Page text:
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{ Practical astronomy | Optics and imaging | Exposure }



The question we address here is how long we should expose our image to record an object of certain brightness. The algorithm depends on whether the object is resolved or not, and also whether it is the optics (diffraction) or the pixel size that limits the resolution.

Point sources

unresolved and resolved sources
Three comparisons of Airy disc radius ΔαA (blue curve) and pixel size ΔαP (pixelated red curve). Left is the case of a point source, but where the pixels resolve the Airy disc, centre is an unresolved point source, right is a resolved disc-shaped source.

Consider a star as the light source of interest. Its brightness is described by its magnitude V. The brightest stars are "first magnitude" and the faintest stars visible to the naked eye are "sixth magnitude". This magnitude scale goes back to Ptolemy (+137, 137 AD), but Hipparchus, around −130 (around 130 BC), used a similar scale in his star catalogue (Miles 2007). The system was put on a modern mathematical footing by Pogson (1856). It is convenient for us to convert this logarithmic measure to the linear measure introduced by radio astronomers during the 20th century. For a visual magnitude V the flux in Jansky is (UKIRT 1998):

S = 3540 · 10−0.4·V Jy

The lens or telescope will not show a point source as a point of light, but as a small Airy disc. The flux S is spread out over an area of typical diameter ΔαA; the brightness distribution is similar to a two-dimensional Gauß curve. Behind the lens in the focal plane the surface brightness then is something like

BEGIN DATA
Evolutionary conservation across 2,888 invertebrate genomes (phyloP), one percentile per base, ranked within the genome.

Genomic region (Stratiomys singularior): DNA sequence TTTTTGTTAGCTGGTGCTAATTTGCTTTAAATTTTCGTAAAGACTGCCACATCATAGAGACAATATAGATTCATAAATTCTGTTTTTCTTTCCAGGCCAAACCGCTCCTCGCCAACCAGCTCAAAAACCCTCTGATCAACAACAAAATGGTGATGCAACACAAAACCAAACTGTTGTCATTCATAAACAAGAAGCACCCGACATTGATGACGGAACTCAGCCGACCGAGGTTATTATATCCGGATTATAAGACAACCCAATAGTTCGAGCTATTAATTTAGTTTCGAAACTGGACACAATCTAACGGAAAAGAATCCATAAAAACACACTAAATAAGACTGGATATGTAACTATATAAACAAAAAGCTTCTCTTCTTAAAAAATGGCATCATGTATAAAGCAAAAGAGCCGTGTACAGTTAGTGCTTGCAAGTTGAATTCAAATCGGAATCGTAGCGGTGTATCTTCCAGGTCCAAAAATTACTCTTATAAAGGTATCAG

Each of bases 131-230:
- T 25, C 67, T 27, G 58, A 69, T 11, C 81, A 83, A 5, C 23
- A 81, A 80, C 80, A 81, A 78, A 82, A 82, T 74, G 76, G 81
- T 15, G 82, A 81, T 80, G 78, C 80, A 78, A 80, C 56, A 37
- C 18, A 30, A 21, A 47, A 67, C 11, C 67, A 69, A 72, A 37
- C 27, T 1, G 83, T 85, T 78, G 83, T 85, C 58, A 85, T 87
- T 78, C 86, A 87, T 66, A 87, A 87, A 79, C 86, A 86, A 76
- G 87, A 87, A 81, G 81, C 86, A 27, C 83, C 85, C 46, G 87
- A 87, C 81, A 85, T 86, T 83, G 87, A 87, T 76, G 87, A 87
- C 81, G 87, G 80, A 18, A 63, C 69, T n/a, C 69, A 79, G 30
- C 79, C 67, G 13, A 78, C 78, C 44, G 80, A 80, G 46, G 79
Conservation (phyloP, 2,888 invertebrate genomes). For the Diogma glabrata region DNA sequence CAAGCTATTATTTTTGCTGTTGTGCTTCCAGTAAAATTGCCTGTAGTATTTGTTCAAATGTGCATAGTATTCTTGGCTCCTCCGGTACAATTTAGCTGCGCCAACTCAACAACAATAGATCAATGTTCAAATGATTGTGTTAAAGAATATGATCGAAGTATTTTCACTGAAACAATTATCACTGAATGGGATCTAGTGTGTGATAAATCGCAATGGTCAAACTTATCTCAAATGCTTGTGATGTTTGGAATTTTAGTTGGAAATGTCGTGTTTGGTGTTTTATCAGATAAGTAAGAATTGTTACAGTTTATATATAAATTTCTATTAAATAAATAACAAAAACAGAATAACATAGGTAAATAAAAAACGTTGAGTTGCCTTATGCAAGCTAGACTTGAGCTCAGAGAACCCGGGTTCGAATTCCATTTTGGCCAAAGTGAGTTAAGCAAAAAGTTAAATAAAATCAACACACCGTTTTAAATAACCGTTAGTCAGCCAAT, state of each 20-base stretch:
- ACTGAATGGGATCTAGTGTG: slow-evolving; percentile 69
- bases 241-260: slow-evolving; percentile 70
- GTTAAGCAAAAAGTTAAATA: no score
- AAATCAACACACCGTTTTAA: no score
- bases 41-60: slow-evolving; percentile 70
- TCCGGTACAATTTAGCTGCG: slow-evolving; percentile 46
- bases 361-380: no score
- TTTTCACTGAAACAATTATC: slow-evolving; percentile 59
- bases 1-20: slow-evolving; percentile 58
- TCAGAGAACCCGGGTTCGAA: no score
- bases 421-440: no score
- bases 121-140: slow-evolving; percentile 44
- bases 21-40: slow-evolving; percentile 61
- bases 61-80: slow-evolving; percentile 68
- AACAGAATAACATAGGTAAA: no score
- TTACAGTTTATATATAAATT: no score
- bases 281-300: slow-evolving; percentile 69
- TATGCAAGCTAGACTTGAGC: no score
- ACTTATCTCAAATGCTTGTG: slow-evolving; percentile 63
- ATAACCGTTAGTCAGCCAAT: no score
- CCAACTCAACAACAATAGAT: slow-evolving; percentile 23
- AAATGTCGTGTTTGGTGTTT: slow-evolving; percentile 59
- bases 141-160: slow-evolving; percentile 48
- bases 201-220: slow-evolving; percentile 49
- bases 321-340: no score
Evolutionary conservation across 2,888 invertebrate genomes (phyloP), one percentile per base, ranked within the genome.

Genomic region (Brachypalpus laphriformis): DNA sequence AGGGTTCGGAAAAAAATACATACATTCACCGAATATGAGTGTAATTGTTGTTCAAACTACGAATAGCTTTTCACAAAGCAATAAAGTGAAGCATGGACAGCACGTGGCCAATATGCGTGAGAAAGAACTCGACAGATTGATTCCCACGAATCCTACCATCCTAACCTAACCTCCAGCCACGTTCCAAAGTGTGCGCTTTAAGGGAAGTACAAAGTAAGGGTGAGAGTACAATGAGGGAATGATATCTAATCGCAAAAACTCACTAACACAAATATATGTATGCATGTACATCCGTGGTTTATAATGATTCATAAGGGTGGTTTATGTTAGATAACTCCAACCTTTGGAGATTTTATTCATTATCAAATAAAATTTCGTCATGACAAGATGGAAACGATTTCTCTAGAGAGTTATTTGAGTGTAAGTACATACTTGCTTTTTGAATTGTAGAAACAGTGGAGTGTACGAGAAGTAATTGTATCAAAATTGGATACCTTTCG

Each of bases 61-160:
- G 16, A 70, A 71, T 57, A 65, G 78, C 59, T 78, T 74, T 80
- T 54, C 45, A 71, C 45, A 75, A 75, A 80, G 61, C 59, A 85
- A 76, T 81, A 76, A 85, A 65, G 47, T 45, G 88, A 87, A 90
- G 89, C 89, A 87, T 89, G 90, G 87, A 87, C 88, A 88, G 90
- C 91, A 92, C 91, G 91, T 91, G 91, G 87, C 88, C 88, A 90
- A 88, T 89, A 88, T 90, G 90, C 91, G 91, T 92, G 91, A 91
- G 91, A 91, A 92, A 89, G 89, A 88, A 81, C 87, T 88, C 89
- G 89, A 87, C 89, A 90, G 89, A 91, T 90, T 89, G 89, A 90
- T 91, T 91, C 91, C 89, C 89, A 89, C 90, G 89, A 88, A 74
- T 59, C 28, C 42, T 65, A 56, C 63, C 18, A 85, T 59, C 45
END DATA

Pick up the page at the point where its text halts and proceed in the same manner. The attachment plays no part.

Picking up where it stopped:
BI(α) = B0 · exp[−0.5·(α/σ)2]

B0 = S / (2 π σ2)
σ = ΔαA / [2·√(2·ln(2))]

Another question is how this is then pixelated by the detector. If the pixel size – a square with side ΔαP – exceeds the diameter ΔαA, then we have simply all the flux dropping into a single pixel; the measured surface brightness is the flux divided by the area of the pixel. But if ΔαA is larger, then the Airy disc is resolved by the pixels and we are interested in B0 as the brightest pixel. Comparing the two cases, the brightest pixel is

B = ln(2) · S / [π · (ΔαA/2)2]           if      ΔαA > ΔαP
B = S / ΔαP2                                    if      ΔαA < ΔαP

The two variants are written down such that the denominator at the end makes sense as an "area", the effective area of the Airy disc or the area of the square pixel.

Extended sources

Now consider an extended source like a planet, the Sun or the Moon. We know the apparent radius α and the magnitude V, or the flux S, or the surface brightness B. We can convert magnitude to flux as above.

If the size of the source is less than the size of the Airy disc, then the object is not resolved and we treat it like a point source above. If the size of the source is larger than the Airy disc but less than the size of a pixel, then all the flux falls into a single pixel, just like above for point sources when the Airy disc is smaller than the pixel. In these cases, if given the surface brightness B, we need to convert to the flux S as B times source area, e.g. S = B π α2

If, finally, the source is really resolved both by the optics and the pixels, then the surface brightness seen by the pixels is simply the given surface brightness of the object. If necessary, we can calculate B as the flux divided by the area on the sky that the object occupies. Assuming a circular source of radius α

B = S / (π α2)                                   if      2 α > ΔαA      and      2 α > ΔαP